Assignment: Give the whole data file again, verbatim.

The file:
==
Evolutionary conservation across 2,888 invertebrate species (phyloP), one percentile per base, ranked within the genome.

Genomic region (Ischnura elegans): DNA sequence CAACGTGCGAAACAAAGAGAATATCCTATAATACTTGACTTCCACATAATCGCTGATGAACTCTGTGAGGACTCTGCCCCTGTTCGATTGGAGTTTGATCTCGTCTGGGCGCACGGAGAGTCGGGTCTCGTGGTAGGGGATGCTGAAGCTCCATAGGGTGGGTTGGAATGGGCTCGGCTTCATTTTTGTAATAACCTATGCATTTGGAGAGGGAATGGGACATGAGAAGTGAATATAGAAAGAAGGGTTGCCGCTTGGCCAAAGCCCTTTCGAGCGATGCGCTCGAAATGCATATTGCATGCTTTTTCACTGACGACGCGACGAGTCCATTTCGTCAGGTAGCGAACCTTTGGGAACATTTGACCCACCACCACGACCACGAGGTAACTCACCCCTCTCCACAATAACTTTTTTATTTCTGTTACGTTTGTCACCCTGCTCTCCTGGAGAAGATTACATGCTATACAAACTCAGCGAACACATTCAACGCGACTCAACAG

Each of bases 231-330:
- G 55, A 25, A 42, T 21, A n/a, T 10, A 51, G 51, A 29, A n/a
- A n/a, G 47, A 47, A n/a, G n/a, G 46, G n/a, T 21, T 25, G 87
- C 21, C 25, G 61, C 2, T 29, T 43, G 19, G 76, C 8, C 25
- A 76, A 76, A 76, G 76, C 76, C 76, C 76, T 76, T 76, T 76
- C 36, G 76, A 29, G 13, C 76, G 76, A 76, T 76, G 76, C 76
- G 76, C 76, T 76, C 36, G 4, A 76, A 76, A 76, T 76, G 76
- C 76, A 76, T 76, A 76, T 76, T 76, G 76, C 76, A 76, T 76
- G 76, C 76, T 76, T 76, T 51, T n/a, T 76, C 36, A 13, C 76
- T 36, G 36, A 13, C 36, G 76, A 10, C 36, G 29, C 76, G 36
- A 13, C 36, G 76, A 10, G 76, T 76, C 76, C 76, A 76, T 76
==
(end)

Evolutionary conservation across 2,888 invertebrate species (phyloP), one percentile per base, ranked within the genome.

Genomic region (Ischnura elegans): DNA sequence CAACGTGCGAAACAAAGAGAATATCCTATAATACTTGACTTCCACATAATCGCTGATGAACTCTGTGAGGACTCTGCCCCTGTTCGATTGGAGTTTGATCTCGTCTGGGCGCACGGAGAGTCGGGTCTCGTGGTAGGGGATGCTGAAGCTCCATAGGGTGGGTTGGAATGGGCTCGGCTTCATTTTTGTAATAACCTATGCATTTGGAGAGGGAATGGGACATGAGAAGTGAATATAGAAAGAAGGGTTGCCGCTTGGCCAAAGCCCTTTCGAGCGATGCGCTCGAAATGCATATTGCATGCTTTTTCACTGACGACGCGACGAGTCCATTTCGTCAGGTAGCGAACCTTTGGGAACATTTGACCCACCACCACGACCACGAGGTAACTCACCCCTCTCCACAATAACTTTTTTATTTCTGTTACGTTTGTCACCCTGCTCTCCTGGAGAAGATTACATGCTATACAAACTCAGCGAACACATTCAACGCGACTCAACAG

Each of bases 231-330:
- G 55, A 25, A 42, T 21, A n/a, T 10, A 51, G 51, A 29, A n/a
- A n/a, G 47, A 47, A n/a, G n/a, G 46, G n/a, T 21, T 25, G 87
- C 21, C 25, G 61, C 2, T 29, T 43, G 19, G 76, C 8, C 25
- A 76, A 76, A 76, G 76, C 76, C 76, C 76, T 76, T 76, T 76
- C 36, G 76, A 29, G 13, C 76, G 76, A 76, T 76, G 76, C 76
- G 76, C 76, T 76, C 36, G 4, A 76, A 76, A 76, T 76, G 76
- C 76, A 76, T 76, A 76, T 76, T 76, G 76, C 76, A 76, T 76
- G 76, C 76, T 76, T 76, T 51, T n/a, T 76, C 36, A 13, C 76
- T 36, G 36, A 13, C 36, G 76, A 10, C 36, G 29, C 76, G 36
- A 13, C 36, G 76, A 10, G 76, T 76, C 76, C 76, A 76, T 76